What UK Banks Can Learn From The Scandinavian Banking Model, By Erki Kert, CEO Big Data Scoring

Erki Kert, CEO, Big Data Scoring

The experience of banking customers in the UK is completely different to that in Scandinavia. While the UK might be home to more of the big names in banking, it is those in Scandinavia that are getting the best, most convenient and innovative services. But why is this?

This article will explain why banks in Scandinavia have been so good at addressing the needs of their customers, while highlighting the areas that UK banks need to improve. Fortunately, there is evidence that the experience for UK customers is slowly changing for the better – but how long will it take for the standard to be similar to that in Scandinavia? And what exactly are the kinds of high-tech banking services that we could be seeing in the UK in five years’ time?

Where Scandinavian Banks Excel

One Swedish bank that those in the UK could learn a few lessons from would be Handelsbanken. Specifically, its customer-focused philosophy: using the ‘church-spire principle’, branch managers are given total autonomy when it comes to how they deal with clients. These branch managers make the final decisions on loans and interest rates – not head office – meaning that all products can be tailored to suit each customer. Clients don’t ever telephone customer service call centres – they speak to the branch manager directly.

However, when you have a customer base as large as those enjoyed by the big four UK banks, this level of personalised service is hard to emulate. Scandinavian banks have the advantage of having a smaller customer base to deal with – while UK banks are part of the wider Anglo finance world, Scandinavian banks are smaller, therefore more agile and can make changes more quickly.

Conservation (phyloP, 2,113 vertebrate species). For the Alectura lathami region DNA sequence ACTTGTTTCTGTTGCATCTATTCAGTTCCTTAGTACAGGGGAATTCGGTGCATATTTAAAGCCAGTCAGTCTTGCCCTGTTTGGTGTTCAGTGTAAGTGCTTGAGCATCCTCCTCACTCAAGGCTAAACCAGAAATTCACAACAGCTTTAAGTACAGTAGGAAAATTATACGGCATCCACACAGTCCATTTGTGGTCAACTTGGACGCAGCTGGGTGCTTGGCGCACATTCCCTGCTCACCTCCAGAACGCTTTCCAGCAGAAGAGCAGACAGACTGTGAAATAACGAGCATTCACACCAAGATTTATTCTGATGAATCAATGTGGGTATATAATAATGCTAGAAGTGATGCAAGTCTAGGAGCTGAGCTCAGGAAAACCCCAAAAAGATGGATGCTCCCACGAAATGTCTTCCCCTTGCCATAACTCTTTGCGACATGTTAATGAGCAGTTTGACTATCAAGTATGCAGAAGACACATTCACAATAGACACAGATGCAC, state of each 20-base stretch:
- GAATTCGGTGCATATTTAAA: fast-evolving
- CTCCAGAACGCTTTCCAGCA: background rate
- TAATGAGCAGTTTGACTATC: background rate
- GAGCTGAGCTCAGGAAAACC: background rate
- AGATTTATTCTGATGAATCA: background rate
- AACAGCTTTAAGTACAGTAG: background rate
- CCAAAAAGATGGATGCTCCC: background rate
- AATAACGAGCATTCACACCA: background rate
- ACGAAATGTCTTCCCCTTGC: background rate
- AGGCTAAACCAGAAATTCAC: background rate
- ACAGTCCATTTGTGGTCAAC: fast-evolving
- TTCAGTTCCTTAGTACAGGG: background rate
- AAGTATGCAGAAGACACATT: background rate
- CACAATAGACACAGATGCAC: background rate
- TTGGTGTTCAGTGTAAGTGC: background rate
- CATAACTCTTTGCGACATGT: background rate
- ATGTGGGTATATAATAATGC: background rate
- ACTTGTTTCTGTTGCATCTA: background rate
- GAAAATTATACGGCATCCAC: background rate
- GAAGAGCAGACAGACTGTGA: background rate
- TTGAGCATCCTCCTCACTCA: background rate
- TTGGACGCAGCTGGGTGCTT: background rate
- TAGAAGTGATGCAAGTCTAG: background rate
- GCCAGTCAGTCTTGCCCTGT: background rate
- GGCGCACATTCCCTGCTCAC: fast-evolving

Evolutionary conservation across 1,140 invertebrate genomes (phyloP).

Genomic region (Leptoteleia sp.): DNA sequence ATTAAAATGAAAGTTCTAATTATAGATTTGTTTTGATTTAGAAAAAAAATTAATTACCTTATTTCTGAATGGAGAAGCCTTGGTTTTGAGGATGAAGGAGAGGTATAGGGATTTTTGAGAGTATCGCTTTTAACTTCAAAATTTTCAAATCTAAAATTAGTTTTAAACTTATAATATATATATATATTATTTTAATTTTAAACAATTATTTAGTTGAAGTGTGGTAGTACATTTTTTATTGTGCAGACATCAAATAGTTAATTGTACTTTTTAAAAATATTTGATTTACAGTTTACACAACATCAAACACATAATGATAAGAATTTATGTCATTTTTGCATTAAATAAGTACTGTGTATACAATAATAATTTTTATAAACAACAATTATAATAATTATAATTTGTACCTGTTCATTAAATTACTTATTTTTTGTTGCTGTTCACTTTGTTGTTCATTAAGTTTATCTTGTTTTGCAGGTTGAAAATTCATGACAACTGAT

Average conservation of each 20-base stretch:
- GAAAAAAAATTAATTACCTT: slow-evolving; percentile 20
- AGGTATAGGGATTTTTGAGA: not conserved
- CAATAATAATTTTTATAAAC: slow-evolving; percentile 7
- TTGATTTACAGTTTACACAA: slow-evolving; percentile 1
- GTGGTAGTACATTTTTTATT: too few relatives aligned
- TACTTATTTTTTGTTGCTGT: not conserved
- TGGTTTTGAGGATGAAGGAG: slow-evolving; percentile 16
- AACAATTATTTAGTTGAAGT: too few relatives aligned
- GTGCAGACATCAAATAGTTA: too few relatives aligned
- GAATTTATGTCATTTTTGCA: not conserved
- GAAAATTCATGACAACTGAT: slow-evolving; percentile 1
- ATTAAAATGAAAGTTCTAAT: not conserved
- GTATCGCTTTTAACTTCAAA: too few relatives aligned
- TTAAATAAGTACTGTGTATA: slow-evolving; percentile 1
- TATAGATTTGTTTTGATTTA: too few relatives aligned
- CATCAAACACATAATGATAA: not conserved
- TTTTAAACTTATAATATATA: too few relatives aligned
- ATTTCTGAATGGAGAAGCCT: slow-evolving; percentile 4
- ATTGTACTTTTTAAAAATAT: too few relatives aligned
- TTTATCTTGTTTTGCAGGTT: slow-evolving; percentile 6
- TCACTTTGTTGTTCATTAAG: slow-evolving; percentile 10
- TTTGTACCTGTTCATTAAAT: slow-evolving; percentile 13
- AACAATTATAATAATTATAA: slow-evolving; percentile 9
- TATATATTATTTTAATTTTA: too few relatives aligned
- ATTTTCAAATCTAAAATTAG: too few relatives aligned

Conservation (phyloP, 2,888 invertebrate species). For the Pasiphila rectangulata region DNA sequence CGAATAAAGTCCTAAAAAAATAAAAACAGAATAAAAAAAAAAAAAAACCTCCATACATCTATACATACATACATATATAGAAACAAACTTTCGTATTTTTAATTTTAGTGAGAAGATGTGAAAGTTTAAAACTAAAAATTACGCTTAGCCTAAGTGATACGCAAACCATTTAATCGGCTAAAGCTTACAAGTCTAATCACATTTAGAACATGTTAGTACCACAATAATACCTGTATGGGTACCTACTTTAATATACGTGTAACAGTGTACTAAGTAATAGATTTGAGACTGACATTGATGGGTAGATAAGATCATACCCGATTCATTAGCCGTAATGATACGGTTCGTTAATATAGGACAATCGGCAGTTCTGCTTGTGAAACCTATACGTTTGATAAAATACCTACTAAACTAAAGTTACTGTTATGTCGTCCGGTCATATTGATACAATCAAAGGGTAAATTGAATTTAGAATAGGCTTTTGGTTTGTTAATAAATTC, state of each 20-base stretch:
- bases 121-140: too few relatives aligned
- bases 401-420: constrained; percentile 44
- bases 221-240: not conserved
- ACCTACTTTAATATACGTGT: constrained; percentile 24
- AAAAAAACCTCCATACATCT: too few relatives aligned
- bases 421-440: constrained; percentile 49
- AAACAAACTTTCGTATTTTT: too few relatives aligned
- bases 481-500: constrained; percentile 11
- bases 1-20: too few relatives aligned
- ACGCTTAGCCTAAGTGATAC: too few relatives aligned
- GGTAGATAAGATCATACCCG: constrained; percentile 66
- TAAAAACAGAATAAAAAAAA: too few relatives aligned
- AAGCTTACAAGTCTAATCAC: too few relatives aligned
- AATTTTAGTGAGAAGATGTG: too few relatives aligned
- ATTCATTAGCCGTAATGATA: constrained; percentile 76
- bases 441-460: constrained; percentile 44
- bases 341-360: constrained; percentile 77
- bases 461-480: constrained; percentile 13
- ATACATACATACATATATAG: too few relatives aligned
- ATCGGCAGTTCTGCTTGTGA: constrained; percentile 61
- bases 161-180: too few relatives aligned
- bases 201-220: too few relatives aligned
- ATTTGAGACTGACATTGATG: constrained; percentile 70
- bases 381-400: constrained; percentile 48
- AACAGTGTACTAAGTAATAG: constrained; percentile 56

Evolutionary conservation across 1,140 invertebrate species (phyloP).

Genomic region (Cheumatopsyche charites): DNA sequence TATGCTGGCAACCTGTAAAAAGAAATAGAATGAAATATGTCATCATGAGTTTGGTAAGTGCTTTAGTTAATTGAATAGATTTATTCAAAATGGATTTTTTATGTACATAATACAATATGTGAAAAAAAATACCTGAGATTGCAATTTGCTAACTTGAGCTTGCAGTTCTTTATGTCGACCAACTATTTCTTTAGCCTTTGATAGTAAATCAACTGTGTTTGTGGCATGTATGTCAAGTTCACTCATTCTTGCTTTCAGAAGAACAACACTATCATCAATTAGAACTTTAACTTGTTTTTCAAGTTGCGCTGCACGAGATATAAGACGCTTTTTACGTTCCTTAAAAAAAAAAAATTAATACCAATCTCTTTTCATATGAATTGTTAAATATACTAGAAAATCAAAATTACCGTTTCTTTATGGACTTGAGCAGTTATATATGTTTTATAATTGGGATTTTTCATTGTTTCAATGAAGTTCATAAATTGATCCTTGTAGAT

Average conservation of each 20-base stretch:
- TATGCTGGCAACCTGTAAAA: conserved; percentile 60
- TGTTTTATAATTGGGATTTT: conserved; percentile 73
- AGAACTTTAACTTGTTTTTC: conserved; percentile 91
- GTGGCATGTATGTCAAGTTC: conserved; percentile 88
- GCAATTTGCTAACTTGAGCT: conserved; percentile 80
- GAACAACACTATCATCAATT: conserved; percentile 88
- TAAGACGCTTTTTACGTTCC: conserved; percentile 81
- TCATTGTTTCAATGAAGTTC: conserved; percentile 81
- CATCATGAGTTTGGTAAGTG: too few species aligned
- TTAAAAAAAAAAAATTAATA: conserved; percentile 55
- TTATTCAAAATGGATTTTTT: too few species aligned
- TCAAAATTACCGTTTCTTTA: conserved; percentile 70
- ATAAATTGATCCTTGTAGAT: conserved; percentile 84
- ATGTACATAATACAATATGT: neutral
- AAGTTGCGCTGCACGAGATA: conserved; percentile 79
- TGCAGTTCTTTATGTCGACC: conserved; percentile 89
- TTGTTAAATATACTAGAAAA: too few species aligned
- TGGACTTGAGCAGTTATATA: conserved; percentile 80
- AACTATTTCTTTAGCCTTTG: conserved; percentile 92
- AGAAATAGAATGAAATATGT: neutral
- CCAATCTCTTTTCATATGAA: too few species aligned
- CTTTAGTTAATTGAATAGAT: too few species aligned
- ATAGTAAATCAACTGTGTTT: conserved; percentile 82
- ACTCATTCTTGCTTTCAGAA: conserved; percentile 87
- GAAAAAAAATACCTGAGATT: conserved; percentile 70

One of the most interesting things that Handelsbanken is doing, incidentally – and somewhat counter to current trends in the UK and Scandinavia – is opening up more branches. Typically, Scandinavian customers don’t visit branches, with Robin Teigland, associate professor at the Stockholm School of Economics, pointing out that many people under 30 in the region would never have visited a bank branch in their life.

So why is this? Banks in Scandinavia have been putting technology at the forefront of their offering for many years, meaning that they have the most advanced online banking services. While the advanced broadband network infrastructure in Scandinavia has contributed to this, as well as high levels of internet usage – Norway and Sweden have respectively the third and fourth-highest levels of internet penetration in the world – technical innovations have also propelled the use of online banking services in this region. In Sweden, a secure electronic identification system called BankID was introduced in 2003, with around two-thirds of the country’s population now using it across a number of financial services – not just online banking, but for filing tax returns and e-commerce too. 

This is not the only service that has been collaboratively created by banks in Sweden for the greater benefit of customers. The Swish mobile payment app, introduced in 2012, lets users make real-time payments to friends and family simply using their phone numbers. It’s not surprising that use of mobile banking services in Sweden is ahead of the rest of Europe, with 45% of Swedes using these services compared to the EU-wide average of 38%, according to figures from KPMG. And the digital trend in Sweden doesn’t end there. Thanks to innovations like Swish, the society is well on its way to becoming ‘cashless’. According to figures from the Bank for International Settlement, notes and coins make up just 2% of Sweden’s economy, compared to around 10% in the Eurozone. ATMs are being withdrawn from service in large numbers.

The rest of this editorial will be published at a later date.